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Disability discrimination: caution for SMEs


According to employment law specialists a recently passed ruling regarding discrimination against disibility could lead the way for a potential torrent of unfair dissmissal claims.

The ruling was passed in favour of a Scottish road sweeper who was dismissed due to a physical disability.

In light of the fact that the Disability Discrimination Act 1995 (DDA 1995) will shortly apply to all employers, this ruling has come as a wake up call to all companies, especially SMEs, of the risks involved in ending workers’ contracts due to disability.

Recent case
In the case of Mrs Archibald v Fife Council, Mrs Archibald became unable to walk and therefore unable to sweep roads. Fife Council decided her disability was such that they could not make any ‘reasonable adjustments’ to help her with her road sweeping duties, and so interviewed her for a more sedentary post. She was not successful; the Council appointed a more ‘qualified’ individual and subsequently dismissed Mrs Archibald.

Appealing on the grounds of being ‘disabled’ within the meaning of the DDA 1995, Mrs Archibald argued that her employer, Fife Council, had not made ‘reasonable adjustments’ to prevent her from being ‘disadvantaged in comparison with persons who were not disabled’. In this landmark case, the House of Lords found in favour of the employee.

Will Clayton, Partner of dent, raven + marsdens, explains: “The implications of this decision are potentially very far reaching. Employers seeking to terminate the employment of any member of staff who becomes disabled and consequently unable to perform their duties will need to act extremely carefully, especially if there are other roles vacant within the organisation that the employee might be able to fill. Otherwise they will face claims of discrimination and unfair dismissal before Employment Tribunals where the potential damages available to successful applicants will be unlimited.”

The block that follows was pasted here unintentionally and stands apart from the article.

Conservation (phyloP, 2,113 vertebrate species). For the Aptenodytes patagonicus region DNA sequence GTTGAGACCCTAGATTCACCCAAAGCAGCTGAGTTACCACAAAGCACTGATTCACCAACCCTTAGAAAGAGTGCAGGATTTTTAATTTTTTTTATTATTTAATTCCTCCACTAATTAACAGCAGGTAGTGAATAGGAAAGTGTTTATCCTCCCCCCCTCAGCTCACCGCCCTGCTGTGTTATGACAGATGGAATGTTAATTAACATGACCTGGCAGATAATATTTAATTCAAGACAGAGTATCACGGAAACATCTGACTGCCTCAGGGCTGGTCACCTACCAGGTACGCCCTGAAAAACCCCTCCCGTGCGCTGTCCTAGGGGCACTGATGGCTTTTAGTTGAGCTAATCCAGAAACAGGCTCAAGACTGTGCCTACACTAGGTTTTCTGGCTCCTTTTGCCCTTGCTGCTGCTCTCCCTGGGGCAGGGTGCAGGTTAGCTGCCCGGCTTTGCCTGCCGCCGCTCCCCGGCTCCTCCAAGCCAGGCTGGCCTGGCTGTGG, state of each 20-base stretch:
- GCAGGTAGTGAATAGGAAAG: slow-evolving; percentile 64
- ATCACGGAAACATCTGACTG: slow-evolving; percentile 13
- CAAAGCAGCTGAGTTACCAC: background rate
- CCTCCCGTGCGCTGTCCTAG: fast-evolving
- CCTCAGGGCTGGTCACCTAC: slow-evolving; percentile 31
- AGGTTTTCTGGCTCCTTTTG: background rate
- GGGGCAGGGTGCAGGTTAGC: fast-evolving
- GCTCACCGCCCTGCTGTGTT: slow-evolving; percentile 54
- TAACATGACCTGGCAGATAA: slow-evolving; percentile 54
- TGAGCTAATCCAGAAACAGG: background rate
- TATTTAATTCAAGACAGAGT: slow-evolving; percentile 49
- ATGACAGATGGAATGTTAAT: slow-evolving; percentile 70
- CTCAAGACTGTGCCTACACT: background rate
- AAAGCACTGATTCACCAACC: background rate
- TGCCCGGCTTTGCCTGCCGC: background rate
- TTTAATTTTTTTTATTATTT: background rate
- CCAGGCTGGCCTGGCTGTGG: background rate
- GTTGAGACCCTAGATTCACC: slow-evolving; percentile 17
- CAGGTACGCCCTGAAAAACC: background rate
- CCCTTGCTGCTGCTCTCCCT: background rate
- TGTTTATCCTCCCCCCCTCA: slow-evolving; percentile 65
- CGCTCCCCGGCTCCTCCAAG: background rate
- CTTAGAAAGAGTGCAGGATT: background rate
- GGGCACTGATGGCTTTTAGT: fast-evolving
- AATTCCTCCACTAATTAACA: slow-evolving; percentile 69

How will your company avoid being caught out by the Disability Discrimination Act? HR Zone would like to hear your views on this ruling.

One Response

  1. SME’s
    This case in some ways would be easier for SME’s where control is very much at the centre. I would not seek to diminsih the importance of this case which was very recently used against a colleague’s clients and produced an even more perverse decision. The case was lost in my opinion because the House of Lords believed that the council should have directed a department (she applied for lots of jobs/departments) to take her unless she was obviously unsuited rather than rely on a policy of open competition and departmental autonomy to chooose the best person for the job. In my experience of SME’s it is much easier for the boss to say that “We will redeploy X into that job and the manager will work hard to integrate her with my guidance” This policy may well be unfair to other people’s career aspirations and does conjure up images of obviously unsuited people sticking out like sore thumbs because they have been forced like square pegs into round holes. It is very bureaucratic and starts from an employee or socital perspective rather than a balanced employer/employee contract.

    Peter Stanway

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